The December quarter national accounts next month will be an important read on economic momentum as the forecasts are prepared for the budget on April 2.
I will now turn briefly to the financial services Royal Commission.
The Report delivered on 1 February laid bare the extent of misconduct in the financial services industry that damaged individuals and the overall reputation of the financial sector.
The Commissioner directed primary responsibility for misconduct in the industry to the entities concerned and those who managed and controlled them – boards and senior management.
The Commission made more than 20 referrals of possible legal action to the regulators for further examination.
Importantly, the Royal Commission re-affirmed the ‘twin peaks’ regulatory model and, in fact, more properly extended its application to superannuation.
In its response, the Government indicated it intends to take action on all 76 recommendations contained within the Royal Commission’s Final Report, in some cases going further than the Commission’s recommendation. The Government stated that its focus is to restore trust in the financial system and to deliver better consumer outcomes, while maintaining the flow of credit and continuing to promote competition.
Work has already commenced on implementing the Commission’s recommendations with, for example, the APRA Capability Review team and terms of reference being announced.
As you would be aware, Treasury made a number of submissions and provided other background information to the Royal Commission. We also established a Taskforce to provide advice to Government in preparation for the Commissioner’s final report. Before that, Treasury was involved in a large number of legislative and other measures to strengthen the financial sector and improve its performance.
Public submissions of the type made to the Royal Commission by Treasury are made on relatively rare occasions. One issue, in particular, where Treasury did express a strong opinion was in relation to the role of mortgage brokers in promoting competition. As governments of all persuasions have recognised, it is important that care be taken to not damage – and where possible, to enhance – competition in the banking sector.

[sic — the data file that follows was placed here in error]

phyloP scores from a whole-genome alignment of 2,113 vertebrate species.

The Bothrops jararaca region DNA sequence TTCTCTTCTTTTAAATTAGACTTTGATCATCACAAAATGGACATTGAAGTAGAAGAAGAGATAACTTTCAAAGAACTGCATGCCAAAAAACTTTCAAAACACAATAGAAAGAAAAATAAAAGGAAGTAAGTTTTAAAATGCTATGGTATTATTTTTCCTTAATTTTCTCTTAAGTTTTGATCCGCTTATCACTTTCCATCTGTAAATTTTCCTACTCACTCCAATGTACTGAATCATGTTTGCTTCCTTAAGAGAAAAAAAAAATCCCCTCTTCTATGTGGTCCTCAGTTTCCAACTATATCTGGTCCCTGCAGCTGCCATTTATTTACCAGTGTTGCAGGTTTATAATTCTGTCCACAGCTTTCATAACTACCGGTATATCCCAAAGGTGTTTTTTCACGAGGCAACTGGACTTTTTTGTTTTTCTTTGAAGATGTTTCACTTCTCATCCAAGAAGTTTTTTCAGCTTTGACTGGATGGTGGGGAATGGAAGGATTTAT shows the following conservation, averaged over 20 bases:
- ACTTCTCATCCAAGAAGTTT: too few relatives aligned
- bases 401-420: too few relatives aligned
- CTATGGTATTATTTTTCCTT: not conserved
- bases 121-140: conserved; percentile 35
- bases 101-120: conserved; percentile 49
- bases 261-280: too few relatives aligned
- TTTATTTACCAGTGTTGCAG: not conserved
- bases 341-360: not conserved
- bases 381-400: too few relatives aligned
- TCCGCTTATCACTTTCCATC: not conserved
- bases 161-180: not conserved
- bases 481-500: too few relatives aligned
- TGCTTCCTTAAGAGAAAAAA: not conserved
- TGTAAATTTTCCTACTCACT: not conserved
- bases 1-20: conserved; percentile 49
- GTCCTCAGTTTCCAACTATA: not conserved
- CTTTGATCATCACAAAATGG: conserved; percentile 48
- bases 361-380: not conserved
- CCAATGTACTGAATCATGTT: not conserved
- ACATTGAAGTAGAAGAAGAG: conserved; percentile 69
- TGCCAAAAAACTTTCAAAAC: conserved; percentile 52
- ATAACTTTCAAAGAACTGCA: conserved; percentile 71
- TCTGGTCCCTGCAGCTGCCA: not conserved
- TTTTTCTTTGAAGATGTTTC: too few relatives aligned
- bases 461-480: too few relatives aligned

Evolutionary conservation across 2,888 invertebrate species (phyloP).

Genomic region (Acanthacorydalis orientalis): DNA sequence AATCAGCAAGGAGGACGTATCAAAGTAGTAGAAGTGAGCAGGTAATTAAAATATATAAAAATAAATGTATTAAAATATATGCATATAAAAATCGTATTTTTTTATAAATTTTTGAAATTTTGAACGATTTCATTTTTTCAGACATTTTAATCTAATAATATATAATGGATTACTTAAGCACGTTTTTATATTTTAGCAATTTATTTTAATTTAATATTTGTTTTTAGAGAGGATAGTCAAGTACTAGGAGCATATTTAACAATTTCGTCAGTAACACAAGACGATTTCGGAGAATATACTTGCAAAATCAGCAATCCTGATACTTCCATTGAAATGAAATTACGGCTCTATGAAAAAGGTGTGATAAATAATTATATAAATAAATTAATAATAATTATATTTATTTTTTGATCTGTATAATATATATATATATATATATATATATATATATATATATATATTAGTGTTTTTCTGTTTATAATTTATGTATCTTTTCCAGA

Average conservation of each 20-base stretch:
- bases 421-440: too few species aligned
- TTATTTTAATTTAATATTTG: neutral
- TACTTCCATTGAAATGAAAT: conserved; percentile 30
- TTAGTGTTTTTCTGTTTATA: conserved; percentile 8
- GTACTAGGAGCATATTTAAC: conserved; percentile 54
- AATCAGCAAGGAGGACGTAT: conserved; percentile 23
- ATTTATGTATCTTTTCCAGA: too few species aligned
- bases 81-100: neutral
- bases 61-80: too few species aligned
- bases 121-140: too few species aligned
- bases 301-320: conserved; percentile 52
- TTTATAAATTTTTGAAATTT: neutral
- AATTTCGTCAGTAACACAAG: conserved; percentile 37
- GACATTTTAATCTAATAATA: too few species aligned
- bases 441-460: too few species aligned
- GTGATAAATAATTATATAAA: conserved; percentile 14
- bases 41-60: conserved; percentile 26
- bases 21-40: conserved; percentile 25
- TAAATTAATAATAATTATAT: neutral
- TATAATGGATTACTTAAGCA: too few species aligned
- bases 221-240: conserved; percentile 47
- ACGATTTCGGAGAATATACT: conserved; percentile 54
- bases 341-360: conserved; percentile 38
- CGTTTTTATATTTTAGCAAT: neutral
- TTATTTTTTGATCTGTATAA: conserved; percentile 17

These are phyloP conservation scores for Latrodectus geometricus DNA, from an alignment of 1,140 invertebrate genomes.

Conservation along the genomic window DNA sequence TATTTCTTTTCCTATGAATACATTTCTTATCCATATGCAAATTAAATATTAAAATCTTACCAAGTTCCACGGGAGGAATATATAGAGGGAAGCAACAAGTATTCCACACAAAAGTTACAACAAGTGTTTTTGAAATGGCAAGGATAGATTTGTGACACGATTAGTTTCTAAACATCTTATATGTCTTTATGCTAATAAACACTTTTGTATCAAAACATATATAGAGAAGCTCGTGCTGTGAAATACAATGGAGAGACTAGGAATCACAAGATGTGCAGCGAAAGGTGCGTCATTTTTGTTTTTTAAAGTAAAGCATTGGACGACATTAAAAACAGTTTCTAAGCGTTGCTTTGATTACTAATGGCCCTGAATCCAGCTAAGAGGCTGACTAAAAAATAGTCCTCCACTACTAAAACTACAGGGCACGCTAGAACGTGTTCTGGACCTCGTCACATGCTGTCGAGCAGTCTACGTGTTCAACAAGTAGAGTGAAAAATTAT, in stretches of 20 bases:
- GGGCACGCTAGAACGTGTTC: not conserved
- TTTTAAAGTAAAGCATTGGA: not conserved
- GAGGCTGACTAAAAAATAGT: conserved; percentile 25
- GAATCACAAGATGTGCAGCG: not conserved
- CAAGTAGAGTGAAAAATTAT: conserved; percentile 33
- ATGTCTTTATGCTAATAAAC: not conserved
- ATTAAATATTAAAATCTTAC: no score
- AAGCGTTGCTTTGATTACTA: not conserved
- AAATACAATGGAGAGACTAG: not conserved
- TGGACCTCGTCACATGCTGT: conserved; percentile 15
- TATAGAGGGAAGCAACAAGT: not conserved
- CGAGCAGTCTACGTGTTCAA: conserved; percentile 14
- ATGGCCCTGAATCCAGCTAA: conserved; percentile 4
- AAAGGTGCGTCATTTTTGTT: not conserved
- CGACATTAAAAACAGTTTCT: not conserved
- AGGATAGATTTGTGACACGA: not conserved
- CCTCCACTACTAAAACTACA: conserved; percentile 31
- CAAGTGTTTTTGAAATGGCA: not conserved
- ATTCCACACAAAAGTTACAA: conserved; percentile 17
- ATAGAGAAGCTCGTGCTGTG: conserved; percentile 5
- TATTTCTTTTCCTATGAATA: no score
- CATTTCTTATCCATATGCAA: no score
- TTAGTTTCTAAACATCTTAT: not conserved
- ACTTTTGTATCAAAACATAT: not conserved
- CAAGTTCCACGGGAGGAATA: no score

I am pleased to inform the Committee that the Commissioner supported, agreed with and recognised many of the issues raised by Treasury in its submissions to the Royal Commission.
This, and Treasury’s other work in relation to the financial sector, is a tangible demonstration of Treasury’s policy expertise and its ability to provide valuable advice to the Government. The Commissioner’s remarks in his Final Report, in particular, are a testament to the quality of the staff in a number of divisions across all the Treasury groups.
The Treasury Taskforce will now turn its attention to implementing the Government’s response to the Royal Commission report. The Taskforce will work closely with an Implementation Committee that will shortly be established to guide and support timely implementation that will consist of Treasury, ASIC, APRA, the OPC and other agencies as required.
Before I finish, I would like to briefly outline a number of organisational changes that I have put in place and that have occurred within the Department.
Meghan Quinn, who was formerly Deputy Secretary of Structural Reform Group is now Deputy Secretary of the Macroeconomic Group. This has allowed a consolidation of functions previously undertaken in Structural Reform Group into the Macroeconomic and Fiscal Groups.
Macroeconomic Group will increase its focus on productivity and understanding the structural changes occurring in our economy and the productivity and micro-data project work from the former Structural Reform Group will move into the Macroeconomic Group.
By combining macro and micro into a single Group I want to achieve a sharper alignment between whole-of-economy aggregates, forecasting and analysis and policy choices about growth drivers and productivity. There will also be greater synergies in analytical and modelling expertise to support work across Treasury.
Treasury’s work on industry and sectoral policy reforms will now be located in Fiscal Group. Having sectoral structural reform sitting alongside the agency‑facing functions within Fiscal Group will facilitate partnering with agencies on structural reform initiatives and also provide synergy benefits.
I believe this dual focus on economy-wide productivity and sectoral structural reform will deepen Treasury’s capability in this area of micro-economics – an area in which I have a deep interest and years of experience earlier in my career. It will also tangibly demonstrate that structural reform and competition are not the focus of a single group, but are enmeshed across the work of the whole Department.
I would also like to welcome Paul Verschuer to the Department who started with us on Monday as the Deputy Secretary of Markets Group. Paul joins us after just over 2 years at the NSW Treasury Corporation. Prior to that he held many senior roles across the banking industry, including at Westpac and Macquarie Bank. Paul will bring deep financial market expertise to Treasury.